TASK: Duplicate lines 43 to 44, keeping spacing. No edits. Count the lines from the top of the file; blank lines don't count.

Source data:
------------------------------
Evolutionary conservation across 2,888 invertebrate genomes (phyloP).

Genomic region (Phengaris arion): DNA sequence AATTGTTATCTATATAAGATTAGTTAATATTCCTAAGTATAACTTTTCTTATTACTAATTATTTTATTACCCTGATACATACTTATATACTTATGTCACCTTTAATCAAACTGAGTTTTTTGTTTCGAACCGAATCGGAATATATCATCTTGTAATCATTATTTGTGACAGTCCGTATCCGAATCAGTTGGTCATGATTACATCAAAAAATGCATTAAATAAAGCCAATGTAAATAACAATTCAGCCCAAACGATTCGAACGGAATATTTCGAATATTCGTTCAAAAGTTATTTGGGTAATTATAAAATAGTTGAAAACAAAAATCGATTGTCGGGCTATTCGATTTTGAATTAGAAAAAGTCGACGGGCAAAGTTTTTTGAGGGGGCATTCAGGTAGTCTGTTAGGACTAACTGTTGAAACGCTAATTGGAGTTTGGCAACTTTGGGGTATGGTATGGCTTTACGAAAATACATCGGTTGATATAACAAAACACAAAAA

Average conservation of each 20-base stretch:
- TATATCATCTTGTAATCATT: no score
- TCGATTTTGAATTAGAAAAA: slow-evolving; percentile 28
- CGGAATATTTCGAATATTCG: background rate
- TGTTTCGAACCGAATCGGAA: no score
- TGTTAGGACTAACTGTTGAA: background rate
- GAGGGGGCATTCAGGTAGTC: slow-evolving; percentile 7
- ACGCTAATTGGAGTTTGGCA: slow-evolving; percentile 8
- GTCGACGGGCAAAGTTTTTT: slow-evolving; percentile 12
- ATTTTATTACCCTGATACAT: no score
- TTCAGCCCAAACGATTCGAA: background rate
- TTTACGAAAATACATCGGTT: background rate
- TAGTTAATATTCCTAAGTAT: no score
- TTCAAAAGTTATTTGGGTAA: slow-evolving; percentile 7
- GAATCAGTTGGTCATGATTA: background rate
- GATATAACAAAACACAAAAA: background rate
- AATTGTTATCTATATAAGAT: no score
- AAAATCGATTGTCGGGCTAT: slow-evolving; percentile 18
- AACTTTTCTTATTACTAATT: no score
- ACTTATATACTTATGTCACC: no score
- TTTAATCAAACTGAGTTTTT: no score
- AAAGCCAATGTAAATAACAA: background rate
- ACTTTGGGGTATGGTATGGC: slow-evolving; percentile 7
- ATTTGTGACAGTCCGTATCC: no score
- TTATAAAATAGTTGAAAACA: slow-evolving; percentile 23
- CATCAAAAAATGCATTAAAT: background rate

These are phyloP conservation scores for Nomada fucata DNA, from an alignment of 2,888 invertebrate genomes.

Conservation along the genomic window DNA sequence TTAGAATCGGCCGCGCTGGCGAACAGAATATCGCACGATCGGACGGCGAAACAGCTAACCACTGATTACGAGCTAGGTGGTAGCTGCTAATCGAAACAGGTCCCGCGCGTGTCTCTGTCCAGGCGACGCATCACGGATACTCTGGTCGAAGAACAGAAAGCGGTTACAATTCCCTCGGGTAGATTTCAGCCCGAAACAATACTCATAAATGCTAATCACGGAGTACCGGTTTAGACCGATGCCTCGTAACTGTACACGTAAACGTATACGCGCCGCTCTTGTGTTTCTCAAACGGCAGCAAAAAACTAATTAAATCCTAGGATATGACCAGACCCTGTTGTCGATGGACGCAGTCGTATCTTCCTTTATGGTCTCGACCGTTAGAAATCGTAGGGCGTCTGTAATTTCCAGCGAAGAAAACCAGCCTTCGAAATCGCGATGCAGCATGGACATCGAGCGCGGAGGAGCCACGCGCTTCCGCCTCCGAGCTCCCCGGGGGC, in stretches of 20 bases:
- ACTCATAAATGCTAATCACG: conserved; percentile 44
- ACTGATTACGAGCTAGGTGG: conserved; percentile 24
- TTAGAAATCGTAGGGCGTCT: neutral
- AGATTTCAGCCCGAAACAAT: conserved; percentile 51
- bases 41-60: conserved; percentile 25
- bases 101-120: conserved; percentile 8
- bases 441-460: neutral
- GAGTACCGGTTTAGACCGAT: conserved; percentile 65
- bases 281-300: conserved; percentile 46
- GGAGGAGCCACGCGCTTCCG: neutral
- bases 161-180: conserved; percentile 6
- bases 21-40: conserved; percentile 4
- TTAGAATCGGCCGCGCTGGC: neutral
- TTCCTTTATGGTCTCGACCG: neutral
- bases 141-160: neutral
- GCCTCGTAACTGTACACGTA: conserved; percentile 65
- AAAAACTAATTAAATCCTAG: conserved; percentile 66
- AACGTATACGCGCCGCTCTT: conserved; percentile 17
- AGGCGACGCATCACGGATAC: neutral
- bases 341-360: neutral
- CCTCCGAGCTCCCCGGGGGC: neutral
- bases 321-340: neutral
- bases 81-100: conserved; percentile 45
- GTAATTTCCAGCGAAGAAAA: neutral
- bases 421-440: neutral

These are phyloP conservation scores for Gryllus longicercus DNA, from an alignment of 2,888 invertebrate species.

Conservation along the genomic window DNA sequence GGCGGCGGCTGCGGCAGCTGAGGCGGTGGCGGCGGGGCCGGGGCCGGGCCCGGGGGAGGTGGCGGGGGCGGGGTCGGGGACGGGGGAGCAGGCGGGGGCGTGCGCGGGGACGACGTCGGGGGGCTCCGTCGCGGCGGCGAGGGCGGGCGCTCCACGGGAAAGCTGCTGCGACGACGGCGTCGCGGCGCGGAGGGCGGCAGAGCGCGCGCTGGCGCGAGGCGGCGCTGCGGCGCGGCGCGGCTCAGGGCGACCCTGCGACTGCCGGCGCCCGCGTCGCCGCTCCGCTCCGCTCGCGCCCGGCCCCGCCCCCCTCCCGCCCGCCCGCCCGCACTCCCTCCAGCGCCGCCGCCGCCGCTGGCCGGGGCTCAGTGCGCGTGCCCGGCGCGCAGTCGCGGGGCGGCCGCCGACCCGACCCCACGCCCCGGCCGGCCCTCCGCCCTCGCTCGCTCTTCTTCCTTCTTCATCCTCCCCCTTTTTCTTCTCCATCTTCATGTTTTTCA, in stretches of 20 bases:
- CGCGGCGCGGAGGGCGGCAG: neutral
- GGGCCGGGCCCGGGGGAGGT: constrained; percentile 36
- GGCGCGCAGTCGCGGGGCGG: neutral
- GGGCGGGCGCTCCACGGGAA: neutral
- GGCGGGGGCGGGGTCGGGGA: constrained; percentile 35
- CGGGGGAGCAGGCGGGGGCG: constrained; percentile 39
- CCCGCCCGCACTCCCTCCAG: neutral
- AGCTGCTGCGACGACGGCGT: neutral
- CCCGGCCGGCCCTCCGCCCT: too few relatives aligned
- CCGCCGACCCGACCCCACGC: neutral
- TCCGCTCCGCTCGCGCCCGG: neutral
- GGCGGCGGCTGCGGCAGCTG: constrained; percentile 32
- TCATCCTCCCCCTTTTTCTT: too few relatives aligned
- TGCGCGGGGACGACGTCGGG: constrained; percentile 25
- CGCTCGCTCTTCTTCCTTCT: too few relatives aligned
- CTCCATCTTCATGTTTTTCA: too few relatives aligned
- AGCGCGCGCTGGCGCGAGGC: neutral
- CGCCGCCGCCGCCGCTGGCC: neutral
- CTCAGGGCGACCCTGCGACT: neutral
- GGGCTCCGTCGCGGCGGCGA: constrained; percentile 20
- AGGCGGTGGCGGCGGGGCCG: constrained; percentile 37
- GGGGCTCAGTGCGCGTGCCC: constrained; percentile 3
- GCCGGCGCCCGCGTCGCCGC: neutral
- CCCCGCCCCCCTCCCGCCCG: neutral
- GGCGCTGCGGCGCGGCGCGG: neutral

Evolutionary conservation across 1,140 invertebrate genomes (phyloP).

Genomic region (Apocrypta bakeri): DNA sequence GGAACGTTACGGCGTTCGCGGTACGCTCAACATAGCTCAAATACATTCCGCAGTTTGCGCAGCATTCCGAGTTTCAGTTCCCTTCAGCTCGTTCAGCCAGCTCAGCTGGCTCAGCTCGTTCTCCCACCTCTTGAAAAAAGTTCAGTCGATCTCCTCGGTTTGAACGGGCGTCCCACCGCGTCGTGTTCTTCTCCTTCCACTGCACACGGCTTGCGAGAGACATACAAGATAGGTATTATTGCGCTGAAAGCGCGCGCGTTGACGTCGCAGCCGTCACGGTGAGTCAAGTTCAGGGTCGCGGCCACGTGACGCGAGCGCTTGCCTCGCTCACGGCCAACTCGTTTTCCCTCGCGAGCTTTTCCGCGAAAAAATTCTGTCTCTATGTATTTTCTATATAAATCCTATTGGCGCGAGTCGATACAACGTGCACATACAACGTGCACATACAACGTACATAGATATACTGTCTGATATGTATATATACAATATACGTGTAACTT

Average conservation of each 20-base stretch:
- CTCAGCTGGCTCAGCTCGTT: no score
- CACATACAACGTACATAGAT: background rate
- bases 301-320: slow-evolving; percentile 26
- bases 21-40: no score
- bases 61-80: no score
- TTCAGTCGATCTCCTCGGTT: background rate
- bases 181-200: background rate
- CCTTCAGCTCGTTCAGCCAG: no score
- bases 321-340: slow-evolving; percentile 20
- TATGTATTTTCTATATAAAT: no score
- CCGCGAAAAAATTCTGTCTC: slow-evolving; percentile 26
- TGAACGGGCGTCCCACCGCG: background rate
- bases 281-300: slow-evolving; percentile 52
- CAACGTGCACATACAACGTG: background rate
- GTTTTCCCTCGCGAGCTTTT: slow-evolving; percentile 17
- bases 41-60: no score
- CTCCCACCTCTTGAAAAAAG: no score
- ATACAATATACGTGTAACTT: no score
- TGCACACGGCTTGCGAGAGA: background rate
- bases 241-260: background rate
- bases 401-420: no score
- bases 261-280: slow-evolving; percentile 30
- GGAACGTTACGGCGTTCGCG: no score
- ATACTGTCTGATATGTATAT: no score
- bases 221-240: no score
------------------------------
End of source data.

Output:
- TTAGAATCGGCCGCGCTGGC: neutral
- TTCCTTTATGGTCTCGACCG: neutral